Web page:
After reading about a bolt-in 3-link solution on the Pro-Touring.com forum, this approach got me interested. The particular vehicle was a 1st gen A-body, but those cars have the same basic rear suspension layout as the '73-96 B-body. My reasoning behind keeping a similar short UCA length, is that it's a requirement for me that it bolts-in, and it can actually be made longer in side view than the angled stockers are. It's not the ideal length, but still it's an improvement from stock. The axle mount will be fastened to the stock upper ears and half of the rear cover bolts (replaced with stronger studs), and have 2-3 locating positions for altering the side view instant center (SVIC) and side view sving arm (SVSA). Making space for suspension travel with the centered upper link may require raising the trunk floor. As for the frame side bolt in bracket, a possible solution is a ~3/16" steel plate running from side to side between the stock upper mounts, fastened both with the stock UCA bolts with some spacers to simulate bushings, and a ~3/16" steel plate on the other side of the frame - the steel plates bolted together, "sandwiching" the frame. This is to spread the now centered load, and to help this further I'd make some braces to tie the LCA and UCA mounts together similar to Hotchkis' "Trailing arm braces", spreading the load. Lateral control of the rear axle would be an as long as possible, length adjustable, centered, and horizontal panhard bar with height adjustable mounts. A good start is to replace the stock LCAs with rod ends and tubing, and leave the stock UCAs and rubber bushings to help fight the bind before a 3-link can be made.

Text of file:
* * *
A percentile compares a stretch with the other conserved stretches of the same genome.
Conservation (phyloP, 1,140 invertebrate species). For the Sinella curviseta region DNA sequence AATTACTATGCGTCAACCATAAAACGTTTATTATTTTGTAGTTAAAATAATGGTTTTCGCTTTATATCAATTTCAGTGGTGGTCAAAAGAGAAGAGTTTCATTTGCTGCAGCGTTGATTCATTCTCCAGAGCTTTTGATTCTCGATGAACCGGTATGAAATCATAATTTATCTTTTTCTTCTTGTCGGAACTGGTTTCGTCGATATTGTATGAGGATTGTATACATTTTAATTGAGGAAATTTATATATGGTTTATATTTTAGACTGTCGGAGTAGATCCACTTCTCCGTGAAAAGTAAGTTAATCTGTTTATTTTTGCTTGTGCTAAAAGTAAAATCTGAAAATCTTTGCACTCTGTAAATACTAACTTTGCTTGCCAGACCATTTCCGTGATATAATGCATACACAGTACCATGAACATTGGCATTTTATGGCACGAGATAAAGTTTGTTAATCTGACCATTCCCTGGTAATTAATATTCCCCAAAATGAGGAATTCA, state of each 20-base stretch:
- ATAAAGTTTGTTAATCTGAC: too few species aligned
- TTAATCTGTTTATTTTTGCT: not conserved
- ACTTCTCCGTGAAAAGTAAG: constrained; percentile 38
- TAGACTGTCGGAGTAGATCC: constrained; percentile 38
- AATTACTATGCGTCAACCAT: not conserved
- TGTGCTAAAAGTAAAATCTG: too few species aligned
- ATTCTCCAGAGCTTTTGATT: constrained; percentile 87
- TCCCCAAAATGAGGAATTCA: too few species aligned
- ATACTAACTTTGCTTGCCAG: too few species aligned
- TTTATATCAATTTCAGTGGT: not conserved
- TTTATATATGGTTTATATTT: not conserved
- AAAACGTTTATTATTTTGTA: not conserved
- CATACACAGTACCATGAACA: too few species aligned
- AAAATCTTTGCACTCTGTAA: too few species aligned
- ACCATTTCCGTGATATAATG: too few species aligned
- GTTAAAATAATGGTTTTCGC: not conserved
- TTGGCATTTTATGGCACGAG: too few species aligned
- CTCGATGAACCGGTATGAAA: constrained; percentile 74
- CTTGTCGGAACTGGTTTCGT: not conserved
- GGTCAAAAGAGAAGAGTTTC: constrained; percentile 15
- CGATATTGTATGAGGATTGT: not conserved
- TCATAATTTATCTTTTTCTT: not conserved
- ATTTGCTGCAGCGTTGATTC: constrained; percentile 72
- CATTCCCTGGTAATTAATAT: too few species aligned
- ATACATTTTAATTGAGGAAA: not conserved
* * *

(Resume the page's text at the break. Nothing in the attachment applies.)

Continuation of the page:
I'll have to do a lot of measuring/calculating/asking people before determining the front/rear spring rates to go with as with everything else, currently estimating ~900/~250 lbs/in depending on several factors. I want a firm ride, driver comfort is not on the priority list right now. For a start the stock thin swaybar at the front will be used, then try out other front/rear bar/no rear bar combinations later. For the rear bar, a solution along the lines of the stock 3rd gen F-body rear bar, not mounted to the LCAs, may be used. Something adjustable would also be a great bonus. The C4L is another problem, as the built-in bind during travel and roll affects both the rear spring rate and roll stiffness, I'll have to think about that one for a while (as in: dream about 3-link). The fact that the bind is non-linear adds to the wish for removing the C4L bind. Another problem is lowering the rear RC, needing more spring stiffness and roll resistance, again affecting the rear springs/bars. Street-stock springs combined with adjustable spring shims will be used in the front. In the rear, I have the option of "adjusting" the rear spring mounts to make the rear ride/frame height match the front (the rear has double pigtail springs), or the solution I really want - to use single pigtail springs and weight jacks accessible through the trunk.
More on this will be posted sometime in the future...